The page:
Transportation Spending, and Bernanke’s Warning
Americans have been begging Congress to cut spending. They elected conservatives en masse in 2010 to do just this. Conservatives began the fight immediately, in order to get as much spending cut as they possibly could against a President whose sole platform appeared to be nothing but making government bigger and increasing its role in our day-to-day-lives. Fortunately, the narrative has changed from “how much can we spend” to “how much can we cut?”
Federal Reserve Chairman Ben Bernanke told a congressional panel today that reducing the deficit “should be a top priority,” and that continuing spending at the current levels is “clearly unsustainable.” That’s right, the Chairman of the federal bank says we need to cut spending. Unfortunately, both the House and Senate transportation bills go in the opposite direction.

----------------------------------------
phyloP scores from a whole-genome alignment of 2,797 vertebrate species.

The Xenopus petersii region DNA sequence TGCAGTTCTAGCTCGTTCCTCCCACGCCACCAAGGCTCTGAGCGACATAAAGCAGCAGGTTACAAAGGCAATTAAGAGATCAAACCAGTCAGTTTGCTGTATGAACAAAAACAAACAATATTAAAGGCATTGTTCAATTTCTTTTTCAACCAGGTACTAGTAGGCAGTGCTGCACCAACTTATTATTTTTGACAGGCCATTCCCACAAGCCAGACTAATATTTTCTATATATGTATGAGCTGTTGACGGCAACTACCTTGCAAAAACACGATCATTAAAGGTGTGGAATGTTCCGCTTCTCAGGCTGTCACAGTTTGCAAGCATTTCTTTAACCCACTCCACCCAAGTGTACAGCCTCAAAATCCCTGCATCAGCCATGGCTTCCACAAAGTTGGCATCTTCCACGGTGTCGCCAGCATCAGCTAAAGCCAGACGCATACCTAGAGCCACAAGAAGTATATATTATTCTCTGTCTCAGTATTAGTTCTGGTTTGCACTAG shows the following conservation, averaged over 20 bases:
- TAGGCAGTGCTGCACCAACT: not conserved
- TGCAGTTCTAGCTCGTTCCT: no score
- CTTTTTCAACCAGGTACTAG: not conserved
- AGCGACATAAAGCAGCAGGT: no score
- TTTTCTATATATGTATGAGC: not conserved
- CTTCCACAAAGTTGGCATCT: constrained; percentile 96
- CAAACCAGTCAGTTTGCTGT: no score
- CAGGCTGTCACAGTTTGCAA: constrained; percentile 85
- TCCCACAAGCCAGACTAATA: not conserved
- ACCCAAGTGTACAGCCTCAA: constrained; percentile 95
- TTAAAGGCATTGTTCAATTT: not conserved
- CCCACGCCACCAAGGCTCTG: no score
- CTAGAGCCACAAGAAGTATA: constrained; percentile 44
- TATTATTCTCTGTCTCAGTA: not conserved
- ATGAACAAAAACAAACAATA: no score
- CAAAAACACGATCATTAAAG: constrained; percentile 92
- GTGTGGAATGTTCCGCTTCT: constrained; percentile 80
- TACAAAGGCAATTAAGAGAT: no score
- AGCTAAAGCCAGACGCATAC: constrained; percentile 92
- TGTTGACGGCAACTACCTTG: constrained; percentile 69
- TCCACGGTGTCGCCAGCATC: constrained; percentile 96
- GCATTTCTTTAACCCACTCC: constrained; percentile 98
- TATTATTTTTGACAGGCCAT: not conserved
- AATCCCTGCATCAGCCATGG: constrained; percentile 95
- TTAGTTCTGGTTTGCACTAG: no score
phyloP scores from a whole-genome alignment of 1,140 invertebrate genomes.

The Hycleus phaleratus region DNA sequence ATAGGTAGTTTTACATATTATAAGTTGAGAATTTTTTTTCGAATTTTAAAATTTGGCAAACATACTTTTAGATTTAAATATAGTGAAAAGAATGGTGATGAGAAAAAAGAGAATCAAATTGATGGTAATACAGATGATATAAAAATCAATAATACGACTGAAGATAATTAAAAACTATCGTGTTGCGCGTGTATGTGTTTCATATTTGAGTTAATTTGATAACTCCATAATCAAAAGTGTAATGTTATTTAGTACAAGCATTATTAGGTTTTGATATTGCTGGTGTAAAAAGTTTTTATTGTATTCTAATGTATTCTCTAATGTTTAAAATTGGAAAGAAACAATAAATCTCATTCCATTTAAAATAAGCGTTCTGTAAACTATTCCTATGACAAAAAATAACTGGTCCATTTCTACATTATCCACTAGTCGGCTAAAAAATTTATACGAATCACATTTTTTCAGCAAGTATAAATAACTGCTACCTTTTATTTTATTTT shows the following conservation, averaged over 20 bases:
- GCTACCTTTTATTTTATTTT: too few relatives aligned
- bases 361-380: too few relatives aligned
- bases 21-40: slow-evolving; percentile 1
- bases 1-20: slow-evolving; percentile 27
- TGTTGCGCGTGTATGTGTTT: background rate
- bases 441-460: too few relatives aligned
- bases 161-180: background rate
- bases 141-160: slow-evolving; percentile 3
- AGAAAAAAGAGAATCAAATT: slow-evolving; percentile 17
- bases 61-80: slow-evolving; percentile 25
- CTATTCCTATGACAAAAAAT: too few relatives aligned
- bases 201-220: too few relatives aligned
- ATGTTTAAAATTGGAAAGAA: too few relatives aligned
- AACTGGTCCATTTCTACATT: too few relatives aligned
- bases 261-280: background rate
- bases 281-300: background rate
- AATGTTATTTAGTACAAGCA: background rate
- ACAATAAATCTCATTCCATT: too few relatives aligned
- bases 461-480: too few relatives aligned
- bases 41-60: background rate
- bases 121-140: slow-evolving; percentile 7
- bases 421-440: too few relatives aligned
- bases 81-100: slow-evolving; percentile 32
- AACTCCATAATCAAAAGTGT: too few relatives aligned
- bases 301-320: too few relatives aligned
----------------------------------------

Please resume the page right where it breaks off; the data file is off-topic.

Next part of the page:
Instead of using program reforms and streamlining to justify spending cuts, the current version of the bills keep spending at the excessive levels passed the last time this was authorized, in 2005. Government spending is driving our nation off a cliff, and suggesting we continue this rampant excess at current levels is, as Chairman Bernanke alluded, dangerous and ill-advised.
The bills do contain some reforms, which are necessary and a welcome first step. The bills do not contain wasteful earmarks, which is a plus (remember the Bridge to Nowhere?). The House bill makes some substantial reforms that increase state flexibility and the Senate bill also allows states to allot enhancement program money towards road repair instead of fluff expenditures like beautification. However, simply peppering these reforms in without using the resulting efficiency to reduce spending defeats the purpose of these reforms.
Simply put, the current transportation bills will lead to more bailouts of the Highway Trust Fund. It’s time for our government to live within its means, stop the bailouts, and truly allow states to spend their transportation dollars on projects that benefit their population, not the heavy hand of government.